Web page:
Reader Harry F. writes:
“In your rant about horrible modern movies, you mention the ‘sophisticated comedies’ of Ernst Lubitsch and Billy Wilder. Can you suggest some for me to watch? (I want recommendations because if they’re that good, I’d rather buy the DVD, but if I’m going to buy them, I don’t want to risk getting a dud.)”
Okay… no pressure there. Before I go any further, though I’d like to set some parameters first.
In the traditional sense, “comedy” is not just that scenario which which makes you laugh out loud (although, of course, it can). Mostly, comedy involves situations that are not thrilling or dangerous, or even life-threatening. The best example of comedy writing, by the way, is that of the various P.G. Wodehouse stories, which place its characters into situations that seem ridiculous to the reader, but which are taken very seriously by the characters themselves — which is part of the comedy.
If you think of comedy as amusing, therefore, then most of what follows will make more sense.
But while I’m going there, let’s broaden the scope of movie comedy to beyond Lubitsch and Wilder, and include others just as good or better. I’m going to confine myself mostly to the b&w movies, because nowadays everybody seems to have their favorite color movie comedies*, and the oldies need to get their due. (Note that I’m leaving out comedies like those of the Marx Brothers and Chaplin, because everybody knows about them and in any case, their comedy is often too broad for my taste. I’m also going to leave out the better-known comedies of the era like the Astaire/Rogers movies, because everyone knows them — and if you don’t, this would be the time to remedy that shameful omission).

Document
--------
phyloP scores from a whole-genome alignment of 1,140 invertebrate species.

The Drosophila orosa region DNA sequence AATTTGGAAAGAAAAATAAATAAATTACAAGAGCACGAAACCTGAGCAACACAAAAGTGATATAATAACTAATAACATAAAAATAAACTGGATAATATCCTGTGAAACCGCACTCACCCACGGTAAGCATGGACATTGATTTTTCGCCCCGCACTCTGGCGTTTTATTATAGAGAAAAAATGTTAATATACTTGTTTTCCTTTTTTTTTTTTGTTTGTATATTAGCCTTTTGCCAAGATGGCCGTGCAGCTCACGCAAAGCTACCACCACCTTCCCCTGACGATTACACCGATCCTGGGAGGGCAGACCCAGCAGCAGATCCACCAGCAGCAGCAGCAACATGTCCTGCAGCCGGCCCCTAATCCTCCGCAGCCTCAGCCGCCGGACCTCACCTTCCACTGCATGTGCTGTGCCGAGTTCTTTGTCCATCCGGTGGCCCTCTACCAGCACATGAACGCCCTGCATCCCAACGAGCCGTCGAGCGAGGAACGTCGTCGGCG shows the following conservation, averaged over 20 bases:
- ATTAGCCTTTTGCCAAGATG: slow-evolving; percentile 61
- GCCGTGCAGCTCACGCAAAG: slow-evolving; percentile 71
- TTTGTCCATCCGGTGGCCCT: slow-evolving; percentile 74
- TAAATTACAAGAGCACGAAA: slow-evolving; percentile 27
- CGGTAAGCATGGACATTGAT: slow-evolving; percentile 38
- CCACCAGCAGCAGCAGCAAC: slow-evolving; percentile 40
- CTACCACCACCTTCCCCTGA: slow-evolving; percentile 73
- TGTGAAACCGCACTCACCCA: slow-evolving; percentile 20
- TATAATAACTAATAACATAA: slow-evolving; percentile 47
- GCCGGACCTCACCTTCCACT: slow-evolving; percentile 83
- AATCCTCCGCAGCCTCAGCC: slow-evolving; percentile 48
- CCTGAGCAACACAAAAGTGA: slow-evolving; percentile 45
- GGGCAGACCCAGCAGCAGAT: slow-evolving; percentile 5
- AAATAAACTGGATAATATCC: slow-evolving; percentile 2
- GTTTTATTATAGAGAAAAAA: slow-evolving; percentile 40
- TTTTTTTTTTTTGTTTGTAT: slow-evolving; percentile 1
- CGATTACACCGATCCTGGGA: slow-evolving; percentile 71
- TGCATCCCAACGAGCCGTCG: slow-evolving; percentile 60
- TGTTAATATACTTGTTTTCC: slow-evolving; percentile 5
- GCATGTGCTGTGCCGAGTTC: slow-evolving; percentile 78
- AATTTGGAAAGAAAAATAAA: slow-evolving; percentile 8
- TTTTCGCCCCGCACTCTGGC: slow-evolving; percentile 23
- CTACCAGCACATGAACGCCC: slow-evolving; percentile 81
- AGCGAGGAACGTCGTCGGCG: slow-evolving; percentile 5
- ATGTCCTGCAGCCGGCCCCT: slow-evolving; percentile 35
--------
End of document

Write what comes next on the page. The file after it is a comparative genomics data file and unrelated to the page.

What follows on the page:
If you want a better idea of my suggested movies’ plots, look them up on Wikipedia or IMDB. Here goes.
The Lady Eve (Preston Sturges, 1941) starring Henry Fonda and Barbara Stanwyck — quite possibly the greatest comedy ever filmed. I cannot count how many times I’ve watched this movie, and every time I get the same enjoyment that I did from the very first viewing.
If you get your hands on no others of my recommendations, get this one.
Trouble in Paradise (Ernst Lubitsch, 1932) starring Kay Francis and Miriam Hopkins — each of the ladies has impeccable comic timing and the pre-Hays Office repartee is wonderfully saucy.
Love In The Afternoon (Billy Wilder, 1957) starring Gary Cooper and Audrey Hepburn — the ending had to be rewritten because the Hays Office thought the original was immoral. ‘Nuff said.
And it’s much better than Wilder’s most famous comedy, Some Like It Hot.
A Royal Scandal (Ernst Lubitsch, 1945) starring Tallulah Bankhead and Anne Baxter — Catherine The Great’s love life, as portrayed by Tallulah. Word is that the best scenes involved Ms. Bankhead’s improv of the dialogue, the language bluer than the Pacific Ocean. Had it been filmed in 1932, it would have fitted in with today’s movies. Because it was filmed in 1945, though, the improvised dialogue was all cut out. Still funny, though, because Lubitsch.
Bluebeard’s Eighth Wife (Ernst Lubitsch, 1935) starring Gary Cooper and Claudette Colbert — serial marriages, divorce, alimony and mistaken identity, oh my. How I love this movie.
Bachelor Mother (Garson Kanin, 1939) starring Ginger Rogers and David Niven — Ginger in a non-dancing role, and Niven at his not-so imperturbable best. Viewed in contemporary terms, the plot is ridiculous; back then, it was very serious — which is why it gets the comedy treatment.
All these are just the ones which come to mind first; I’ll post more later as I think of them.
And next weekend there’s going to be a spinoff from this post, brought to mind by some of the pictures.
*Blazing Saddles is not a comedy, it’s a farce — in so many ways.